18.4.0 released Sep 25, 2023

Vely application runs by processing requests. A request always takes form of an HTTP request, meaning a URL and an optional HTTP request body. This is regardless of whether it's an application server or a command-line application. See request-URL for more details on the structure of a URL, and building-URL on using URL in your application.

vely-dispatch-request (a main Vely request dispatcher) uses request name to execute the appropriate function that handles the request.

This handling is based on the names of .vely files, i.e. source code files that make up your application. The request name always matches the file name that implements it.

So for example, file "get_stock.vely" handles request "get_stock" by implementing a function "void get_stock()" in it (the implementation is done by using request-handler). A request that is meant to call this function would have "/get_stock" in its URL path right after the application path (see request-URL). The routing of this request to the namesake function will be done automatically by Vely. For instance, if application name is "trading" and request name "get_stock", such request would be called by URL like (note that hyphens are converted to underscores, so "get-stock" is the same as "get_stock"):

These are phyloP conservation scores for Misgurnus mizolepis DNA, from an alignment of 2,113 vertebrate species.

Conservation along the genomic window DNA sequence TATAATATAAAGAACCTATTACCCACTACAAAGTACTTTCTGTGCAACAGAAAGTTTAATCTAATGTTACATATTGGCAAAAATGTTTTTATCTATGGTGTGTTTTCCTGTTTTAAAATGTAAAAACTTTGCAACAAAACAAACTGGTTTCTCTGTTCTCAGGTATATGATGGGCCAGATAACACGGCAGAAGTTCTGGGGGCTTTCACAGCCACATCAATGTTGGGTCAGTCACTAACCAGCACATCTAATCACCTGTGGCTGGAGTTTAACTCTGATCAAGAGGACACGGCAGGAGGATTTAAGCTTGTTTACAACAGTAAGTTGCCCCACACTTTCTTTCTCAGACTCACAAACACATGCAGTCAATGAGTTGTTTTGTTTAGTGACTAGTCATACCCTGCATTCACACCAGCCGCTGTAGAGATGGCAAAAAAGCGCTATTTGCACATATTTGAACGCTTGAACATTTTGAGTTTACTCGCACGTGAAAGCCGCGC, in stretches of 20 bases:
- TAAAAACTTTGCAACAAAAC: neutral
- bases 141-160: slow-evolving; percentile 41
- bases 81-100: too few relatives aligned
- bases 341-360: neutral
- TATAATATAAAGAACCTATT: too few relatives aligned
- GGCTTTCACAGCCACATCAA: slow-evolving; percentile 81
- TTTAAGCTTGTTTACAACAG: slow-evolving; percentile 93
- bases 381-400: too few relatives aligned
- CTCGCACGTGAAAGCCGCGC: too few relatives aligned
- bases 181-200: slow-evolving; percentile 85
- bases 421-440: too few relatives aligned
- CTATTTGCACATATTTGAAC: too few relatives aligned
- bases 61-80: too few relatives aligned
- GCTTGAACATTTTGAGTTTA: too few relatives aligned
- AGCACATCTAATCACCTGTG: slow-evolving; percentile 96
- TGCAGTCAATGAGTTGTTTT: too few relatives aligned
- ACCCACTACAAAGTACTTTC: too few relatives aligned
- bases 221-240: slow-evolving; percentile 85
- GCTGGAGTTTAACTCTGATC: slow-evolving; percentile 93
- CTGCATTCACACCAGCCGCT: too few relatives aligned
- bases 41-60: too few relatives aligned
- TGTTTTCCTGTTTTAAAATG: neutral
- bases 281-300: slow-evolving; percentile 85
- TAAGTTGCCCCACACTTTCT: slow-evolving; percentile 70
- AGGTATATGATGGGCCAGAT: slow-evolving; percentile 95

http://<your website>/trading/get-stock?some_param=some_value...

Thus file "get_stock.vely" must implement a function "void get_stock()" (with request-handler), and in the code below, it simply outputs text "Hello from get_stock: some_value":
request-handler /get-stock
    input-param some_param
    @Hello from get-stock: <<p-out some_param>>

If the name of .vely file starts with an underscore ("_"), then it is a non-request file and it will not handle a request. See how-vely-works.
A request can have any number of input parameters, and based on some of them, perform one or more tasks. See task-parameters. In general, selecting what exactly will be done within a request is determined by a request name and optional task-parameter values within the request. Often, a request performs a single task. See application-architecture.
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